If you took C. M. Kornbluth's snarky satire and changed the language to be far more Ellisonesque in its euphemism then you might get some idea of the tone of this book, which can border on the hysterical.
Our protagonist is a naif scion of one of the filthy richest corporates in a not particularly nice at all dystopian media overloaded you get the picture society. All is good for these really rich people, apart from the habit that people, particularly the off the grid and untraceable freeboot society have of inserting bullets into their bodies at high velocity, or occasionally blowing them up.
Such an happening interrupts a planned corporate-marriage-merger, and our not so with it main character starts to get his eyes opened.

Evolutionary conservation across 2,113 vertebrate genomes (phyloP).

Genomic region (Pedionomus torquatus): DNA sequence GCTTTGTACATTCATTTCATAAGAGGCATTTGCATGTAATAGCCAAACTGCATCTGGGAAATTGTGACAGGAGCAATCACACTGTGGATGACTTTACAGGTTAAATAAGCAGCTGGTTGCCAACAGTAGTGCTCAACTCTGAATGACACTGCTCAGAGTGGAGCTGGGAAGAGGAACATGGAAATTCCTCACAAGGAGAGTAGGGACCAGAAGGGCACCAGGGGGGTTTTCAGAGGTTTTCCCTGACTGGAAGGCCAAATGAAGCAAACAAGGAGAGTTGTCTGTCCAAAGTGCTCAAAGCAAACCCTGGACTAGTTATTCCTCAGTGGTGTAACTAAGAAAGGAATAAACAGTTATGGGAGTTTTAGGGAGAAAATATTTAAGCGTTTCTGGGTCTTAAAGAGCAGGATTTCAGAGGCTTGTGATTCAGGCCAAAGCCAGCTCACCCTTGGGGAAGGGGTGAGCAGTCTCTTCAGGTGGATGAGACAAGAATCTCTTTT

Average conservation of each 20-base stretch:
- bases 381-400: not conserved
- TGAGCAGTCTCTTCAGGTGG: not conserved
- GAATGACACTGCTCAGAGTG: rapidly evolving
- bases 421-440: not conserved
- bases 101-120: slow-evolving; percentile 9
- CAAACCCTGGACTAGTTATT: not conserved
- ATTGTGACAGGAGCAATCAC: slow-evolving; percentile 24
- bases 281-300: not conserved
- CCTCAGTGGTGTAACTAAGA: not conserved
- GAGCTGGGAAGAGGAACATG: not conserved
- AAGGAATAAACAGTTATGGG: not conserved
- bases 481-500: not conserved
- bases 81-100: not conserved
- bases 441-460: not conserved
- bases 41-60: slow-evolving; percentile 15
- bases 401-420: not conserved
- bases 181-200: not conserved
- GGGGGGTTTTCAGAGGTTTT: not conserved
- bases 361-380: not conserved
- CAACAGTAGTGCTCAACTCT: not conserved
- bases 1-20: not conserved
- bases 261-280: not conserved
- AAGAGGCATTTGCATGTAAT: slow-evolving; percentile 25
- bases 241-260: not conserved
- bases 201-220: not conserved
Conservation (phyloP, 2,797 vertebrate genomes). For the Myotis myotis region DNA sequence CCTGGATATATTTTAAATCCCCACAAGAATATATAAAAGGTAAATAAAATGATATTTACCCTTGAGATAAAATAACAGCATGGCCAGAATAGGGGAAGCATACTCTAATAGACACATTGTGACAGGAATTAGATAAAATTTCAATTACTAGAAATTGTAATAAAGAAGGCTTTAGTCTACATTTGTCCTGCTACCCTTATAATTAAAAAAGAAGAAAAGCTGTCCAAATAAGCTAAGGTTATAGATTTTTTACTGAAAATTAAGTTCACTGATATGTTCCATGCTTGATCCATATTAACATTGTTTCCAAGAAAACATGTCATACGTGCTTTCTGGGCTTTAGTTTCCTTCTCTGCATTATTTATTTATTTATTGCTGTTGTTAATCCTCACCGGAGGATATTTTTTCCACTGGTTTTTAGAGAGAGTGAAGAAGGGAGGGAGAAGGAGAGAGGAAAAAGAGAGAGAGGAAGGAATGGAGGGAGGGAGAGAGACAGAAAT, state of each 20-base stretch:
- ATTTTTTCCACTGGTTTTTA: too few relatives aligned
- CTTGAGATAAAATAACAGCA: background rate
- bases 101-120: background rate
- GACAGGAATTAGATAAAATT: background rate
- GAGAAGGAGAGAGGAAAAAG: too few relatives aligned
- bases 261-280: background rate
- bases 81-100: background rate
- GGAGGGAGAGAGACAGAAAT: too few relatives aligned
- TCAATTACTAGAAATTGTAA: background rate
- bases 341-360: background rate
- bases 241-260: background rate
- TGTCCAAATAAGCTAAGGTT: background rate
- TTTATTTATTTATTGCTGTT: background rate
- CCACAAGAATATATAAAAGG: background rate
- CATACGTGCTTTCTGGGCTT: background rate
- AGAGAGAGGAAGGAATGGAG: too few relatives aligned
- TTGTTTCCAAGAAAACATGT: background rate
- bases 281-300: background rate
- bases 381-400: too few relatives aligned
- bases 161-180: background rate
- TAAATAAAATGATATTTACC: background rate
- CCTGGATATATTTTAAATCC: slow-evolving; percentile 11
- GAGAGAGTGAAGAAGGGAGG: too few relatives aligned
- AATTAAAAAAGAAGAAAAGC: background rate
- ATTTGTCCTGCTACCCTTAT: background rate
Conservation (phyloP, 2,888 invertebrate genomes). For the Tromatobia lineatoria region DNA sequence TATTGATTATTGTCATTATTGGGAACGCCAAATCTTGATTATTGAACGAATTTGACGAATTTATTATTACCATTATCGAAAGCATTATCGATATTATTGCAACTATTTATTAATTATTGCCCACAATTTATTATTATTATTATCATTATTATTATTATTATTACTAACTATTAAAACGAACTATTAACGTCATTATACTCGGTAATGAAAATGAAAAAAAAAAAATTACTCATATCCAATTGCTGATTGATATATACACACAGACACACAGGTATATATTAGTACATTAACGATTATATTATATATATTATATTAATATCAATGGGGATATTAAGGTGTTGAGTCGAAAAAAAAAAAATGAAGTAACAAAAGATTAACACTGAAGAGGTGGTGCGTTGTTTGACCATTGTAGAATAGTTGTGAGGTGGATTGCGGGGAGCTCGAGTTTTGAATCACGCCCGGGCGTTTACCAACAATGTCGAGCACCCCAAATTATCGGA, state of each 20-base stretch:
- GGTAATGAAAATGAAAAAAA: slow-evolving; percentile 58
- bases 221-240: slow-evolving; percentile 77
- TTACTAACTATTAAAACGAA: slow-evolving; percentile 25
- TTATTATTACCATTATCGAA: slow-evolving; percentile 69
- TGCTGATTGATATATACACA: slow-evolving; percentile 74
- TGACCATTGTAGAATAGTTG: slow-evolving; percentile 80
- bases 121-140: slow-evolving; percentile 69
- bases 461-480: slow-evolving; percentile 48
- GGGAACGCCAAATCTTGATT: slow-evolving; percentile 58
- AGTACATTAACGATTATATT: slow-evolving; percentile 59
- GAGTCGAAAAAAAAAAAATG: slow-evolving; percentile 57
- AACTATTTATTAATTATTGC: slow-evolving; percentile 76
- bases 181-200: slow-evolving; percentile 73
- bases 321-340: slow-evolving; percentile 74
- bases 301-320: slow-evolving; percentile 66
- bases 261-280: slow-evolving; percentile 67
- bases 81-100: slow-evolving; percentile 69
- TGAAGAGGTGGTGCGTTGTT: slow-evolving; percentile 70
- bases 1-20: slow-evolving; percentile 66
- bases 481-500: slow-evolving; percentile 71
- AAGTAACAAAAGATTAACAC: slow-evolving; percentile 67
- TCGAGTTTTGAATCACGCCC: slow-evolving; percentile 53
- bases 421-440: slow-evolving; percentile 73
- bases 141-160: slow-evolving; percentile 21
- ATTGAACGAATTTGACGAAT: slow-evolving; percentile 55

His father--imagine J. Jonah Jameson with an extremely high daily quota of f-bombs and tarts to get through, and you will have some idea of his personality--is not overly pleased, as when invulnerable super corporate families get penetrated, ratings plummet.
If you'd like an example of some of his father's eloquence:-
"'Anyway, I feel for you, son! I do. I was watching that date—and holy fucking shit was it boring—but whatever! I was there with my girls, my snacks, and we were all cheering and going on, and then I couldn't fucking believe a freeboot! They should all be rounded up and fried in oil! Motherfuckers.''
"'They’re off the system,' said Joelene, with surprising annoyance. 'That’s why they can’t be located and rounded up, as you say.'
Father leaned far forward and squinted. 'You’re here, too? Jesus fuckercakes, Michael! Can’t you fart without her anymore?' He smacked his face with one of his thick hands. 'God, son, what do you have in your ball sack? Muffins?'"
The rest of it continues as the bad son finds out what his father (and mother) have really been up to, and more about anti-corporate activities.
4 out of 5